Paranoid personality disorder is listed in the DSM-IV (Diagnostic and Statistical Manual of Mental Disorders) - this disorder is characterized by a pervasive distrust and suspicion of others such that their motives are interpreted as malevolent, beginning by early adulthood and present in a variety of contexts, as indicated by four (or more) of the following:
- Suspects, without sufficient basis, that others are exploiting, harming, or deceiving him or her
- Is preoccupied with unjustified doubts about the loyalty or trustworthiness of friends or associates
- Is reluctant to confide in others because of unwarranted fear that the information will be used maliciously against him or her
- Reads benign remarks or events as threatening or demeaning.
- Persistently bears grudges, i.e., is unforgiving of insults, injuries, or slights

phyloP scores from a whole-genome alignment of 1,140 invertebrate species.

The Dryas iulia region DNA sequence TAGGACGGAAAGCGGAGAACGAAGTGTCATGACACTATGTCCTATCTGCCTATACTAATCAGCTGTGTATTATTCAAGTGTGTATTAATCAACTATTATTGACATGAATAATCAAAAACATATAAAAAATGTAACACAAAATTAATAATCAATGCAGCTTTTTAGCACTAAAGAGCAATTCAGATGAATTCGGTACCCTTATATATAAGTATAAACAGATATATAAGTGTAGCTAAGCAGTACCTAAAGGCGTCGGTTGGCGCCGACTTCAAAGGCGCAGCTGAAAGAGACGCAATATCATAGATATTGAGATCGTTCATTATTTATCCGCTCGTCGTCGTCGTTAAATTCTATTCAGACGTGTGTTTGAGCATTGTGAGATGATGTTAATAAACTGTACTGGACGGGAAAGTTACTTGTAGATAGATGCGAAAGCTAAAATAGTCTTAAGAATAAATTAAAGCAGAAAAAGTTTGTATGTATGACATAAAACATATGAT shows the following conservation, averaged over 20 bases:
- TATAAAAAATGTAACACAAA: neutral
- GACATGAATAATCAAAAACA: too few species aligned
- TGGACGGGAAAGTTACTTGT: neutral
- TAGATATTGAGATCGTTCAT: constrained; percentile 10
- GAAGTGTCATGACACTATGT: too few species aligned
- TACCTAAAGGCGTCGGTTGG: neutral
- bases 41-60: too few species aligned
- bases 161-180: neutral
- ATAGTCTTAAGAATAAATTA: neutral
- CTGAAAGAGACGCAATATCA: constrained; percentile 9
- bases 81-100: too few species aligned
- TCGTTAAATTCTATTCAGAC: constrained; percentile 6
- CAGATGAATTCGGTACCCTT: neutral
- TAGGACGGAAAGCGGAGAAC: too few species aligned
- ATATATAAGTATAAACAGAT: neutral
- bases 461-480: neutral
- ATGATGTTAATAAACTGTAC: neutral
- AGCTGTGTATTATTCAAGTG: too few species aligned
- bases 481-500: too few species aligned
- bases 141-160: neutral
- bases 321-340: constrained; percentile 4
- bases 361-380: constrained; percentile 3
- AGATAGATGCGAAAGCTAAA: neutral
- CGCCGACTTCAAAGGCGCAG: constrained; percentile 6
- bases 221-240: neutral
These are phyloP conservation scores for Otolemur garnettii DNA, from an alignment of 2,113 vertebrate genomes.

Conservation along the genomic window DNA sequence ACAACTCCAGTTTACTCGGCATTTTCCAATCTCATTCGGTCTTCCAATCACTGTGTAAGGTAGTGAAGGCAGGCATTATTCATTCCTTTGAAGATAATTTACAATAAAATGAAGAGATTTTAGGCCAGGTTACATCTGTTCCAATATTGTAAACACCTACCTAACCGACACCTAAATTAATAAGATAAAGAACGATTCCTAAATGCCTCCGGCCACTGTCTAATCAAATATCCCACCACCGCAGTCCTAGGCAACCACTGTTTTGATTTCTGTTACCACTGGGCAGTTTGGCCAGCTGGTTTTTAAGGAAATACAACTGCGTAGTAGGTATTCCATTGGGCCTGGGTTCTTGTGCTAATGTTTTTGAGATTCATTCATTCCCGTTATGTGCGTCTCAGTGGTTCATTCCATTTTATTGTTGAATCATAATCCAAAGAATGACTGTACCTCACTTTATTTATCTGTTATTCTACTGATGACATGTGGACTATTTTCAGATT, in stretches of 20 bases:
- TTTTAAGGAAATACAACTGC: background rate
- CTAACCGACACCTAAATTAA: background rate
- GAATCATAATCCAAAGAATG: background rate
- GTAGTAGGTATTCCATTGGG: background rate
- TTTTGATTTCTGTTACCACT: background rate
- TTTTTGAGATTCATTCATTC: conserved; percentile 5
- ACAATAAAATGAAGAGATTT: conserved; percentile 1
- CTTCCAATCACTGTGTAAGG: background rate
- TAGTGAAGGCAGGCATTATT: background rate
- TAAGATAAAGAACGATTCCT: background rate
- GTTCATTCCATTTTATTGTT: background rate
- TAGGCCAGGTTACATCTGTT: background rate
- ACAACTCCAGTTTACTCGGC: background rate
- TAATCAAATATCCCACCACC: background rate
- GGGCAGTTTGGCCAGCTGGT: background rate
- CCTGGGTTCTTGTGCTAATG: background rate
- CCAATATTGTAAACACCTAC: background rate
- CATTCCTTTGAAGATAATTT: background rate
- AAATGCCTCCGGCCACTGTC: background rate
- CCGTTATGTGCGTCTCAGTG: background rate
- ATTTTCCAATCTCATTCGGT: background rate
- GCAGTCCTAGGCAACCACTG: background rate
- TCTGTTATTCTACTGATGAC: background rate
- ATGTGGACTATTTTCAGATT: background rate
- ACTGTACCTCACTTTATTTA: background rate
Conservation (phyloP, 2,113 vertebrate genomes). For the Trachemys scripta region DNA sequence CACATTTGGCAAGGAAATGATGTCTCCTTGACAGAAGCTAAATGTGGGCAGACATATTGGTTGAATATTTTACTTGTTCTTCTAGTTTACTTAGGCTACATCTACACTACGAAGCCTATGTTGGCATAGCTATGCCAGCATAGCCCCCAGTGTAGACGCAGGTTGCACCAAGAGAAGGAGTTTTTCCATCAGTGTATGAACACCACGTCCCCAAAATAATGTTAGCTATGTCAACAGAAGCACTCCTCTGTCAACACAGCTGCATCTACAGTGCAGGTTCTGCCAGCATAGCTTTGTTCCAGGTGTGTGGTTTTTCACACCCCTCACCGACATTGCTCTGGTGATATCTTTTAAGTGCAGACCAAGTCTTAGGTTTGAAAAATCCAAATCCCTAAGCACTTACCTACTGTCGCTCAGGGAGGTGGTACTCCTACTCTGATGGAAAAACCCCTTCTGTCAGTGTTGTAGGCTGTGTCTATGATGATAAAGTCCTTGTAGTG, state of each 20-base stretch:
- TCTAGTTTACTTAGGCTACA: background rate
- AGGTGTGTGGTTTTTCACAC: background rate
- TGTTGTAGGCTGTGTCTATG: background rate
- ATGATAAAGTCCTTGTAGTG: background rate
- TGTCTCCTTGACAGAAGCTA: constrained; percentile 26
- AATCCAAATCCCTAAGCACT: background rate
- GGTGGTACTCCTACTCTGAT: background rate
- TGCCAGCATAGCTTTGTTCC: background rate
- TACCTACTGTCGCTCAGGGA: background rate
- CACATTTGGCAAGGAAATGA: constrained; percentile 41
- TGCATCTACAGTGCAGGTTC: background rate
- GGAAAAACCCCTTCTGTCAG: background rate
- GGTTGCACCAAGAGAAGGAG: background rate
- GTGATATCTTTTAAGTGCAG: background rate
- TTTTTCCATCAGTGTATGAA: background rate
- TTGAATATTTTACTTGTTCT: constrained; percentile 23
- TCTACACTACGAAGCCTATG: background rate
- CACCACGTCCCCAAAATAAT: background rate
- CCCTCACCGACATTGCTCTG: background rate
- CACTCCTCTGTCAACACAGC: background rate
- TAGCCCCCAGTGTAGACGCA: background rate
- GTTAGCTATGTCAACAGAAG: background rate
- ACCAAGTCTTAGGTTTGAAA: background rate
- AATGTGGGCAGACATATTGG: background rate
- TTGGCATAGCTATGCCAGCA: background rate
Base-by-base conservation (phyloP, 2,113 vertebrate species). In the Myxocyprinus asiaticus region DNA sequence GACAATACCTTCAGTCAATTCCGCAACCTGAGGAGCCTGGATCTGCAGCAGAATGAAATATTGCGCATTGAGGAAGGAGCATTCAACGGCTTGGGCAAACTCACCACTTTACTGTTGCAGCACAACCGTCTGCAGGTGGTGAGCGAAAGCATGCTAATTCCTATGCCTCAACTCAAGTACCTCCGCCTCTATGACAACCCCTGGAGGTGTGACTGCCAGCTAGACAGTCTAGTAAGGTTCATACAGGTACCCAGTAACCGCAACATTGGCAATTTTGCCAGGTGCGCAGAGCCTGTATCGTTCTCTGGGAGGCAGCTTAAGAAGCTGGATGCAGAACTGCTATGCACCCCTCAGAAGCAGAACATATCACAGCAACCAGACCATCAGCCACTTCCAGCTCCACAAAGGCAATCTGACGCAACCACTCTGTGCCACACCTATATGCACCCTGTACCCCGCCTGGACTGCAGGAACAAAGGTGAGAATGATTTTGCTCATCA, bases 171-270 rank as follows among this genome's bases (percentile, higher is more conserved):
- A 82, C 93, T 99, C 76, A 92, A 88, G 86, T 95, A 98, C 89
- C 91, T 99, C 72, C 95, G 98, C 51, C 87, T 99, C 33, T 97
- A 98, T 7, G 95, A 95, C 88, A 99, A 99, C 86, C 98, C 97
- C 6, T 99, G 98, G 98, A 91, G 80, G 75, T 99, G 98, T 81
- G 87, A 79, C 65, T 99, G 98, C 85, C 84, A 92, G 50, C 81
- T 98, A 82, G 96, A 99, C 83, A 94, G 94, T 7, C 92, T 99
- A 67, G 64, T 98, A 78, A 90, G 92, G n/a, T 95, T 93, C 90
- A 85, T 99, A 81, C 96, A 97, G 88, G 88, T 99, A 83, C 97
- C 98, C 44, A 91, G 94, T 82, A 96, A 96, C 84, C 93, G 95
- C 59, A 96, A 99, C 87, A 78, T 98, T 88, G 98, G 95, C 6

- Perceives attacks on his or her character or reputation that are not apparent to others and is quick to react angrily or to counterattack
- Has recurrent suspicions, without justification, regarding fidelity of spouse or sexual partner.
Those with paranoid personality disorder are hypersensitive, are easily slighted, and habitually relate to the world by vigilant scanning of the environment for clues or suggestions to validate their prejudicial ideas or biases. They tend to be guarded and suspicious and have quite constricted emotional lives. Their incapacity for meaningful emotional involvement and the general pattern of isolated withdrawal often lend a quality of schizoid isolation to their life experience.